We need more spite

Jacob Bacharach understands the visceral necessity of shouting off an odious little fascist like Ray Kelly:

You see, the point of shouting Ray Kelly off the dais isn’t to get rid of “stop-and-frisk,” which these students are sophisticated enough to understand as merely symptomatic of greater injustices and inequalities in American life. No, the point is to get rid of Ray Kelly, to make the point that he has nothing to say that’s deserving of public consumption, that he is a wicked fellow who ought to be drummed from public life, his opinions, like those of most of us, to be shared grumpily over beers with no one to listen but the other cranks and kooks drinking in the middle of the day. The point is to shame Brown University—admittedly, a difficult task, since the university in the form of its administration is, as noted, shameless—for inviting the weasely little fascist onto the stage in the first place.

More than ten years ago I already blogged on how the Argentinians treated some of their war criminals, those fuckers who helped torture and disappear tens of thousands of people during the military dictatorship and who had gotten largely away with it. Not that physical violence is desirable in this case, but we shouldn’t overlook the value of pure spite and grudge holding.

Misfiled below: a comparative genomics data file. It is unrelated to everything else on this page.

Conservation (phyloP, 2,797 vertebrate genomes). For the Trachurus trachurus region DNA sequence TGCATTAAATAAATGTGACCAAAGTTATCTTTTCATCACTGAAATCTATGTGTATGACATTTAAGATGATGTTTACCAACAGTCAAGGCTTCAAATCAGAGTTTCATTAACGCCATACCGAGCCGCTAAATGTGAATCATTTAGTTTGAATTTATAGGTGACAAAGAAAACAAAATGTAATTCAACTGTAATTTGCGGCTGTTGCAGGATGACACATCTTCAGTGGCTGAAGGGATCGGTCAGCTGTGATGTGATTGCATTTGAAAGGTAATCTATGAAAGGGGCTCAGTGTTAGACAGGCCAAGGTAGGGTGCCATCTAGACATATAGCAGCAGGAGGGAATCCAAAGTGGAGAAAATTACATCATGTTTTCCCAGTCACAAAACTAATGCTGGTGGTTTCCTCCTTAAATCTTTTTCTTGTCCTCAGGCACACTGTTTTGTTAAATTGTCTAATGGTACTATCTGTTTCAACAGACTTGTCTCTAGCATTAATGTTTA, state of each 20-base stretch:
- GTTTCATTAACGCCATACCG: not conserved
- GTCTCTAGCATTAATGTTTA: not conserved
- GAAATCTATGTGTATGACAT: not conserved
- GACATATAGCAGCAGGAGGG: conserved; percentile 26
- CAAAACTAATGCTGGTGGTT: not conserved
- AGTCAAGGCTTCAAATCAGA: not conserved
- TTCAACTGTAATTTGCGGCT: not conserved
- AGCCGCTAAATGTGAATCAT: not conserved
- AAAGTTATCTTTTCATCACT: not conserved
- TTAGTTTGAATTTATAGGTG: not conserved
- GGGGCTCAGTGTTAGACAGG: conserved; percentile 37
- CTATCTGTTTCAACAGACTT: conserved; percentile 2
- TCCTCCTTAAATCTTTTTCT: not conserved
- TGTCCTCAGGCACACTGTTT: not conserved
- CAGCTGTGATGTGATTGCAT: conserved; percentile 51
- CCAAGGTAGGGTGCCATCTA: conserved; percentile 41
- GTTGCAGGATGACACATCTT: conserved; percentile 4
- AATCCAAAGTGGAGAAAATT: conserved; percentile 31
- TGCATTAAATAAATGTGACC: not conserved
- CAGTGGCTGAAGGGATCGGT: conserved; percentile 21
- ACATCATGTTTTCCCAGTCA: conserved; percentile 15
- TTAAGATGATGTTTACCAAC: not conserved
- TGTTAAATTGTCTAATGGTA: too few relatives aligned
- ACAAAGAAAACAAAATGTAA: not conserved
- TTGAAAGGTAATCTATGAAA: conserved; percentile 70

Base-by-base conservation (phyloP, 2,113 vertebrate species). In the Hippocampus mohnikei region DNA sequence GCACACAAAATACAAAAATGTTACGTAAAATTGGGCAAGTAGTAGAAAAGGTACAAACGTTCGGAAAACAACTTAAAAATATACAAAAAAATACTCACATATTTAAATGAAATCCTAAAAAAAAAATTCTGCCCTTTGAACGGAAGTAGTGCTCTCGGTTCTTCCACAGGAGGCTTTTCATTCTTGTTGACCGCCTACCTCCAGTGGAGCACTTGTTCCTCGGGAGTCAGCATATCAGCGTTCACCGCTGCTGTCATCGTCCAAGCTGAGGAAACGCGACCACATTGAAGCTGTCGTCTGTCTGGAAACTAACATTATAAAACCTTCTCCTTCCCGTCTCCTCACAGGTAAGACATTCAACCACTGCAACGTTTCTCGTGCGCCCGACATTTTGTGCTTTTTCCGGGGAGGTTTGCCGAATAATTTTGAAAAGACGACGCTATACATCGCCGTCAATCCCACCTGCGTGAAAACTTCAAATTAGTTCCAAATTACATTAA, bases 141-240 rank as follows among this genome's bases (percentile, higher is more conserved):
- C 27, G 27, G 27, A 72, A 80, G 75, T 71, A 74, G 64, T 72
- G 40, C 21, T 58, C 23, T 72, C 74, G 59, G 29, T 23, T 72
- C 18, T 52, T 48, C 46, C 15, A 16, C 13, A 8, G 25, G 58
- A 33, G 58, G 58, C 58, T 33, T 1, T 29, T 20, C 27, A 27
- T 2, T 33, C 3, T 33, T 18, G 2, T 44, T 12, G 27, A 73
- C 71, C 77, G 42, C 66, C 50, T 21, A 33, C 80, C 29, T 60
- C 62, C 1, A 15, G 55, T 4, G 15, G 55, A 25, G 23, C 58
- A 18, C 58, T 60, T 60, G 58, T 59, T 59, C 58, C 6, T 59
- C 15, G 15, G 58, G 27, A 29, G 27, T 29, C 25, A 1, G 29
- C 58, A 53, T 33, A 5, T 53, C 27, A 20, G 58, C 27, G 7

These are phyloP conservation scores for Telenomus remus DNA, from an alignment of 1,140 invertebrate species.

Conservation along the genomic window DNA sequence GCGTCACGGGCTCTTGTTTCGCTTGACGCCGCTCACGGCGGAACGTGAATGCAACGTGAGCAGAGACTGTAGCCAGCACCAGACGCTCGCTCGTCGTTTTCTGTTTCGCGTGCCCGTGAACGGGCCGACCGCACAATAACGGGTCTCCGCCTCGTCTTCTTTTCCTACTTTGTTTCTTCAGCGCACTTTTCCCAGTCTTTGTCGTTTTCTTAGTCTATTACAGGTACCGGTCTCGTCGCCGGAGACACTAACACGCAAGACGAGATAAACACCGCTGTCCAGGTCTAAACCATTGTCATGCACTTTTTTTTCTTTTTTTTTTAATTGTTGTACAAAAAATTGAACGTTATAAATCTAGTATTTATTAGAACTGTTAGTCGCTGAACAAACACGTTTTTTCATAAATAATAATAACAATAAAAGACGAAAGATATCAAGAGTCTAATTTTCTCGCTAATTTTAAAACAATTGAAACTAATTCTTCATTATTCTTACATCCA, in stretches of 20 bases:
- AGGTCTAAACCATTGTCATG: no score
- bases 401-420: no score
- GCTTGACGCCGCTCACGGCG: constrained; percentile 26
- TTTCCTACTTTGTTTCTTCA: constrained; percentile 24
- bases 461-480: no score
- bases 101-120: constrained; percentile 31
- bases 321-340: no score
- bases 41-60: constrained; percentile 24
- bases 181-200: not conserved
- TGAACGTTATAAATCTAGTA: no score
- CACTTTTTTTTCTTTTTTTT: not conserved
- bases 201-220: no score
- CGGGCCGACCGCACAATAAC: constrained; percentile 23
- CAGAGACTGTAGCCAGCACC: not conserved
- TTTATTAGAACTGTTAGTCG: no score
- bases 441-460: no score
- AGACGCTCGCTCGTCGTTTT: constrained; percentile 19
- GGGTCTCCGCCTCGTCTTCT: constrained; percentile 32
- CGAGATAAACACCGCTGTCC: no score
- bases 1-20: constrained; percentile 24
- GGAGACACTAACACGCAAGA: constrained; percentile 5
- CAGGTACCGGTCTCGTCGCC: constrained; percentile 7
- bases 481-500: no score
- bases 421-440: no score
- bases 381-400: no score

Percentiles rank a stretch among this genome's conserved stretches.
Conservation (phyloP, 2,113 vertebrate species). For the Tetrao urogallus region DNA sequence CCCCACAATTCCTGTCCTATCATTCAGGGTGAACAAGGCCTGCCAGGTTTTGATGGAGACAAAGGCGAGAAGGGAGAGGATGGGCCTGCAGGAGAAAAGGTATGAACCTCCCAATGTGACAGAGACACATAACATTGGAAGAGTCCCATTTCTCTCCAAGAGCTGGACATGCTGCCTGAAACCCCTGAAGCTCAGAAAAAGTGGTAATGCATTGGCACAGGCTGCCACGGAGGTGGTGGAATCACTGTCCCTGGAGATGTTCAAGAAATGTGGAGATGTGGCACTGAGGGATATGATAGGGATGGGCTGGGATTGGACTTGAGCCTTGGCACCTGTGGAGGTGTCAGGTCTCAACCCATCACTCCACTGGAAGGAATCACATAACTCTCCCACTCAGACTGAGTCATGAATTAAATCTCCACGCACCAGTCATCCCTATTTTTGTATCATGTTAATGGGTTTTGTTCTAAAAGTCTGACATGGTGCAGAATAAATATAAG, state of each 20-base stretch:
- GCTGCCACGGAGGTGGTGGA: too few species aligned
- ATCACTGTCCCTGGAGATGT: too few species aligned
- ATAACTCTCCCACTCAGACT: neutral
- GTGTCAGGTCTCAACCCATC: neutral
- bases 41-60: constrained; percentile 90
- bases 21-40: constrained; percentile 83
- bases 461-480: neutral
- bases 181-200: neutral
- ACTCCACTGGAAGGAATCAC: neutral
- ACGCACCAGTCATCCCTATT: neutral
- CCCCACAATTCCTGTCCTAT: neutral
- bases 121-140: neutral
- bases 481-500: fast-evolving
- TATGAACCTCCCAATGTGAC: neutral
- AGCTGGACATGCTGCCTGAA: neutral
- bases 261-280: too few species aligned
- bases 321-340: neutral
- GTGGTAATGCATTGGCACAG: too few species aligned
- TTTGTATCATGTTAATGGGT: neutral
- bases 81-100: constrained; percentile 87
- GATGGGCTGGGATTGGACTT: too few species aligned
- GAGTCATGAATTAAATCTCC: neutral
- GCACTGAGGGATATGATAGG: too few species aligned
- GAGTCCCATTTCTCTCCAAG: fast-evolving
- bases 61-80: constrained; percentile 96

There are too many people who are making the world a worse place getting unjustified respect and financial rewards for doing so, whether it’s police chiefs like Kelly endorsing racist and hateful stop & search policies or the more common creep who cheerlead such policies. It’s all the little Eichmans being oh so reasonable and polite in making their case for destructive, cynical policies, like Matty Yglesias arguing that we shouldn’t worry about Bangladeshi textile workers dying when the factory collapses on top of them, because “different countries have different safety standards”. In a just world, such odious views should see him shunned by all well thinking people; instead things like this are quickly forgotten and he remains free to to write vaceous posts about the next tragedy.

CotD: the benefit of the doubt fallacy

In a Crooked Timber thread on a dumber than usual Russ Douthat column, one commentor calls bullshit on Douthat’s defenders:

It is sweet, though, that virtually every mendacious reactionary hack** given an elevated media platform to spew sophistry all over us lesser folks has a cadre of online defenders. They usually embrace some common themes: suggesting that the blogger in question is engaging in behavior beneath ver by pointing out the latest episode of bullshittery; pulling out scattershot quotations that purport to completely negate the plain reading of everything else in the article; and above all, implicitly or explicity demanding that we evaluate every work sui generis, with no consideration whatsoever of the track record of the author or vis peers. I wonder if someone has made a benefit-of-the-doubt bingo card.